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Vani: A custom

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Sometimes with my evening tea and biscuits I get the rare opportunity to flick through TV channels. Rare, because our TV is almost always occupied by my little sister who wants to watch KPop, or my father who wants to watch the news, or my grandfather who will literally watch any sport known to man. On one such occasion, I stopped my channel-flicking at a Pakistani drama. What caught my attention was a strange scene. A murder had been committed in a village. The guilty party was locked up. In order to free him, the family brought along a young girl of theirs who was then given to the deceased’s family. Following this, the guilty man was released. The father of the dead man forgave him. Everyone went home. I didn’t quite understand.

I asked a friend who is a television junkie why the girl had been ruthlessly handed over and what was to become of her. ‘Woh toh vani ho gayi hai’. (She has been given off as vani). ‘Huh? Bani?’ I was not familiar with the term. ‘Nahi, vani. Vani, you know. Sangchatti. Swara.’ I still did not understand. That night, while pouring over articles on the internet, I felt the most shocking jolt. The mere fact that I was so unaware of the particularities of this custom made my privileged life very clear. I lay on my bed in a daze wondering how many little girls had had to go through this heinous torture.

Vani is a form of arranged child marriage, and the result of a punishment decided by a council of tribal elders called a jirga. Vani is a cultural custom found in parts of Pakistan wherein young girls are forcibly married to a member of the wronged party as part of the punishment for a crime committed by her male relative. The male relative is then granted forgiveness in front of the jirga and life goes on. This custom seemingly originates from the ‘blood for blood’ law of qisas and is also prevalent in Afghanistan by the name of swara.

Two weeks ago in Gothki ,a father was ordered to vani his three year old daughter as a consequence of not paying a fine to the village officials. A three year old girl. It was the order of the Jirga, and thus he had to obey. Many other cases, such as one where a twelve-year-old girl was handed over as a wife to an 85 year old man for a crime committed by her father stand as further examples. Can you even begin to fathom these situations? Let it sink in – they are real, and still happening in the world that we live in today.

The fact that councils such as jirgas, where the chosen leaders don’t necessarily have any credentials or backgrounds, but have their own ideas about what is just instead still get to decide the fate of common folk rings several alarm bells. The lack of a well-established judicial system in countries such as Pakistan has always been an issue, and the jirga system is an important part of that.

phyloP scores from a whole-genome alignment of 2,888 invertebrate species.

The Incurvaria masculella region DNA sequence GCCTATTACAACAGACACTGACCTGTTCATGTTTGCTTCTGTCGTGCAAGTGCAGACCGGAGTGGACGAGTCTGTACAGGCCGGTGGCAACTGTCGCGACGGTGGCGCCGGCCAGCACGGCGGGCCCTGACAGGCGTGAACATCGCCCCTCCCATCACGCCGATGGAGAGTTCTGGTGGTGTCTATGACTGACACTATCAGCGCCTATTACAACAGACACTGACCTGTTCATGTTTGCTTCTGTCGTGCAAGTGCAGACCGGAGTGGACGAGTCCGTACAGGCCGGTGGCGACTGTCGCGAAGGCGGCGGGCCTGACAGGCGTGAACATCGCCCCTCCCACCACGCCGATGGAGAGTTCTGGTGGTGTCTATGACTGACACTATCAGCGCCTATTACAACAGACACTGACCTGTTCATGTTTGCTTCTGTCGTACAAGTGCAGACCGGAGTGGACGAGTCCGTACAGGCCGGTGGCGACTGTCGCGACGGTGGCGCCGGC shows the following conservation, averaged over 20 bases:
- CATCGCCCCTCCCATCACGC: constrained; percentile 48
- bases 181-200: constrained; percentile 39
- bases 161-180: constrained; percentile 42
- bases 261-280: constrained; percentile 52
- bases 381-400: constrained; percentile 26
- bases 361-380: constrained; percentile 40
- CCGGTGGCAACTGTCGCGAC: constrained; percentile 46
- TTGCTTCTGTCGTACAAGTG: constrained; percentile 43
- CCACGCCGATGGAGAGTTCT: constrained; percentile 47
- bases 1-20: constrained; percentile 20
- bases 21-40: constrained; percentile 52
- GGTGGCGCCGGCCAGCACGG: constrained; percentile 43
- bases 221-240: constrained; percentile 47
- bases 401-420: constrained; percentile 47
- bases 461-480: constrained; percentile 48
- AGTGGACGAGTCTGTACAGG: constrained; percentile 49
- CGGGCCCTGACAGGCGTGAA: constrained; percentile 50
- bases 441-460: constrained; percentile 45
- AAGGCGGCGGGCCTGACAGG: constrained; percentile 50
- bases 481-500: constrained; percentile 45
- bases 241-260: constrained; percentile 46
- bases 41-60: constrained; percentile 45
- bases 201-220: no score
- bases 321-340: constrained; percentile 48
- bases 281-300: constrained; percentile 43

I feel nauseated at the thought of fathers, brothers and uncles who let the women in their family pay the price for crimes they have committed. In cultures like mine, Muslim men proudly boast that their sisters, mothers, wives and daughters are their izzat (dignity). But if this is what dignity entails then there really is no hope left for humanity. I feel even more nauseated at the elders and prominent members of society who continue to defend this practice by saying things, like that the men in these situations are helpless. You are helpless? You committed a murder? You raped someone? You evaded taxes? Committed another crime? Beat someone up? Then how about you sacrifice yourself and bear the punishment for what you did instead of the cowardly act of brutally sacrificing your sister, or your daughter who has probably spent her life cooking, cleaning and taking care of your needs.

Perhaps the saddest thing of all is how families make the decision to give up a girl rather than a criminal, because a man’s existence has so much more worth in their eyes. Arguably, he might be the bread winner, the source of income for the family in some cases, but what of the poor innocent soul who had nothing to do with the matter? She merely pays the price for the huge crime of being born a girl?

There are constant lumps in my throat as I type every word of this. How long will we continue to live in a world where men destruct and women suffer? How many little girls are paying a gruesome price for a crime they never committed? The crux of the matter is: women are still viewed as property, as commodities that can be bartered. We see this sentiment manifest itself in various ways, whether it is the norm of ‘escorts’ taking care of high profile business men, or women as bargaining chips in dispute settling rituals in small villages.

I am fully aware that ranting about such a topic on the internet might not seem like much. But what I ardently pray for is for people to start discussing these things instead of letting them be swept under the rug because we are too embarrassed to accept the dark shadows in our cultures. There are many grey areas, many atrocities that keep going on because we deem patriotism too precious and let it overpower the need for raising our voices. Until and unless we talk about such customs and force authorities to take action, namely those who can refine laws and extend education to tribal areas, many innocent souls will continue to suffer. Think of this piece as a plea from a child bride, who was happily playing on a tree swing with her friends the previous day, but is now cowering in an unknown house she was married into because her family gave her up to save their criminal son. I am confident it won’t let you sit still.

 

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